A Rosie Story Told by Neighbor Maureen Dunphy
Post #72 - Rosie’s Daughters: The “First Woman To” Generation Tells Its Story by Matilda Butler and Kendra Bonnett
[NOTE: Readers have shared with us stories of mothers, aunts, grandmothers, and other friends and family. We've chosen the best of these are are publishing them to honor all Rosie the Riveters, women who worked during World War II. Today, Maureen Dunphy tells her neighbor's story. We invite you to read this story and think you will find it as interesting and informative as we did. Thanks Maureen.
Technology Helps Reconstruct the Experiences of a
WWII “Weapon-of-Preparedness” Operator
By Maureen Dunphy
My next-door neighbor, Mrs. Genevieve Irwin, née Kling, was born in 1919, the same year the rotary-dial telephone was introduced, in the state where the telephone switchboard had been first employed (in New Haven, Connecticut in 1878).
On pleasant summer afternoons, from the front porch of her brick Cape Cod, Mrs. Irwin has been generous with stories of her life. The month of Mrs. Irwin’s 93rd birthday, I suggested we collaborate in writing her recollections about the job she held during World War II.
The fall day we sat down in her cheery yellow living room to begin, the sun suddenly burst out from behind storm clouds, filtering in through the wide bay window behind us, casting a spell over our trip back in time. We began by trying to construct a timeline beginning with Genevieve Kling’s birth on September 3, 1919 in Glenbrook, Connecticut and continuing to this September afternoon in Mrs. Irwin’s living room in Royal Oak, Michigan. Wanting to focus our discussion on the period framed by her high-school graduation and her wedding day, my first question was if she’d graduated from Glenbrook High School. In preparation for our interview, I had entered “Glenbrook, CT” into my search field that morning before walking over in the rain and had come across the school online.
“No, I attended Darien High School, across the Noroton River,” Mrs. Irwin replied.
Confused about why she hadn’t attended Glenbrook High School and wanting to warm us up with a simple question and answer, I switched gears, asking her what church she’d attended growing up.
“Union Memorial Church.”
I’d brought my laptop with me and turned it on now. Once online, I found a lovely old photograph of her church and read her the history of the church, which was built in 1885 as “the primary institutional and architectural landmark of the community.” Enthralled, she gazed at the familiar church there before her, a building she’d not seen for many years. In fact, seeing her church on my laptop screen was the first time Mrs. Irwin had ever directly experienced using a computer. Over 70 years ago, Genevieve Kling was one of the telephone company’s switchboard operators during World War II, a job that has since been replaced by computers.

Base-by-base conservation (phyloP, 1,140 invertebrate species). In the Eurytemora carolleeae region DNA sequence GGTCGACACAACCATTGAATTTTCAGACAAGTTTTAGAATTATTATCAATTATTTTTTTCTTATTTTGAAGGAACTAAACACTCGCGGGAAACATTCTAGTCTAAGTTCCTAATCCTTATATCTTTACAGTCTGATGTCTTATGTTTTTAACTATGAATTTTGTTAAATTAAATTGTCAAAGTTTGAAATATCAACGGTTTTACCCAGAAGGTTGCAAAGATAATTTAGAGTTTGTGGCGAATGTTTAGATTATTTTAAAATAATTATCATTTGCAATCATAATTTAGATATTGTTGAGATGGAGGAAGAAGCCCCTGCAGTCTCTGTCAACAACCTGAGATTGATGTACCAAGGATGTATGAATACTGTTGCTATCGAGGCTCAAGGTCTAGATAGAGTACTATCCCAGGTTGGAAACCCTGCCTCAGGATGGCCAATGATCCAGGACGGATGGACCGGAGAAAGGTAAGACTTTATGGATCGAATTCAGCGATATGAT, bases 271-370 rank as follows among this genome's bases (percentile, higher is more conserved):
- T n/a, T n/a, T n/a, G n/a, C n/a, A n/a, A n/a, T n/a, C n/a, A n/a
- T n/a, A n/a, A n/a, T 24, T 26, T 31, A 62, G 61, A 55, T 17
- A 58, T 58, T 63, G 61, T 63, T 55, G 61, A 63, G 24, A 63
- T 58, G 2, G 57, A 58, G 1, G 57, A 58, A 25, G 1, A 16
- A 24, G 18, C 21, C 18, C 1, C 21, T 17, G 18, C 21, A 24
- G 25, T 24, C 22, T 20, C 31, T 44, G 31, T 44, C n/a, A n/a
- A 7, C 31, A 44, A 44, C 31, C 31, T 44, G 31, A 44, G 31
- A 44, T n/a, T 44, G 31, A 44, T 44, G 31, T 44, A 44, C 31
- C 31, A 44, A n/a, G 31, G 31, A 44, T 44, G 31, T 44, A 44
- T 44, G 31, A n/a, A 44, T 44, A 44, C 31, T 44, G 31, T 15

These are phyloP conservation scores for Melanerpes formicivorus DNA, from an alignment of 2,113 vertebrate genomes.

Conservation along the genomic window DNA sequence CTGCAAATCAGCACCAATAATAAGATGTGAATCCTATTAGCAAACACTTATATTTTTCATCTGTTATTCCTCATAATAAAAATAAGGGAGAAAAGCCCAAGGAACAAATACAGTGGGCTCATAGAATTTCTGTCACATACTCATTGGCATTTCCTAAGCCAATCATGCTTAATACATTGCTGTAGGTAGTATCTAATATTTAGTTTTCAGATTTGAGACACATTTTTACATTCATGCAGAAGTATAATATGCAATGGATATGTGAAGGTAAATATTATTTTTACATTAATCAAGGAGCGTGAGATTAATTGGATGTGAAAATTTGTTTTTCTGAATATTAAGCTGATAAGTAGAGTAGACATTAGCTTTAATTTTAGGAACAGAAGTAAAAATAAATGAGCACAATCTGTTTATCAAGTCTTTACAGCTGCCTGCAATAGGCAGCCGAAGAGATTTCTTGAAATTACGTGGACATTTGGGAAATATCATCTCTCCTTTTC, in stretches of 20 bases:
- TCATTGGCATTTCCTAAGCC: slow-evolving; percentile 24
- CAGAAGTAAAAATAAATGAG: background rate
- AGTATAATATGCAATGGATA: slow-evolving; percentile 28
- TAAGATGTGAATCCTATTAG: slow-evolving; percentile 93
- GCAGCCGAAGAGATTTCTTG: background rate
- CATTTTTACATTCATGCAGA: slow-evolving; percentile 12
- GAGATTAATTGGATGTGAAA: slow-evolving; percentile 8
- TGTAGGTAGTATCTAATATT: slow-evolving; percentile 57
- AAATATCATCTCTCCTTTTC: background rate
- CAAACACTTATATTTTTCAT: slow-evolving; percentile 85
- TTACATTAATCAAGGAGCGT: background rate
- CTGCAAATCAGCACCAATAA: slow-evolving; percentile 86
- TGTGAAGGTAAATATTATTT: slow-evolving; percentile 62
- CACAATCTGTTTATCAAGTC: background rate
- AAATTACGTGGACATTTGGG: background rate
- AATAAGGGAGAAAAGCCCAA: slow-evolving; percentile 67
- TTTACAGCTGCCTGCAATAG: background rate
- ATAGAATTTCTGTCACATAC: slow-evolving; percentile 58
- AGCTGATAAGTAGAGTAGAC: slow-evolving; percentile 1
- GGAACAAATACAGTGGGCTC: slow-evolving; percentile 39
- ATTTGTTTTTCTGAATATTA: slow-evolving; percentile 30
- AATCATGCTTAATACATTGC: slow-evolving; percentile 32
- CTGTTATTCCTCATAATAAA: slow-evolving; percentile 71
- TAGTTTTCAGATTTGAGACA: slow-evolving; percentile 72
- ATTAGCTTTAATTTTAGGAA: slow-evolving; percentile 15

Together we searched for “Glenbrook High School.” Given that both South and North Glenbrook Highs are located in Chicago suburbs, it’s no wonder she hadn’t attended Glenbrook High School!
When had she graduated from Darien High School? Mrs. Irwin couldn’t recall, but she did know she hadn’t graduated ahead or behind her class. As most students graduated at 16 or 17, and she has a September birthday, she most likely graduated in 1937. We were able to confirm this online in the list of Darien High School alumni.
Trying to establish the other “bookend” date, her wedding day, I asked her when she’d married Jerry. As Mrs. Irwin couldn’t remember, we put his full name, “Gerald C. Irwin,” in the search field and discovered he was born on October 15, 1918 and had died on June 25, 1996. But we couldn’t locate their wedding date. I asked if she had a wedding photograph available. “On the stairs,” she said. These are stairs she no longer climbs as she now stays on the first floor.
I brought the sepia-tinted photograph to her in her armchair, behind her walker and facing the TV where the local news provided an undercurrent of the present to our reconstruction of the past. I considered the strikingly beautiful young woman posed with the handsome young man wearing an Air Force uniform.
“Well, you don’t look 30 yet here, but you’re certainly not a teenager either.”
“I was 23,” Mrs. Irwin stated firmly. The photograph had apparently made this piece of the past come back into focus. “When I was coming back from visiting a girlfriend on vacation, I met Jerry on the train. After three or four dates, we got engaged when we were out to lunch. Can you imagine doing that? But they, the servicemen, were all going overseas. I was very lucky; Jerry was a good man.”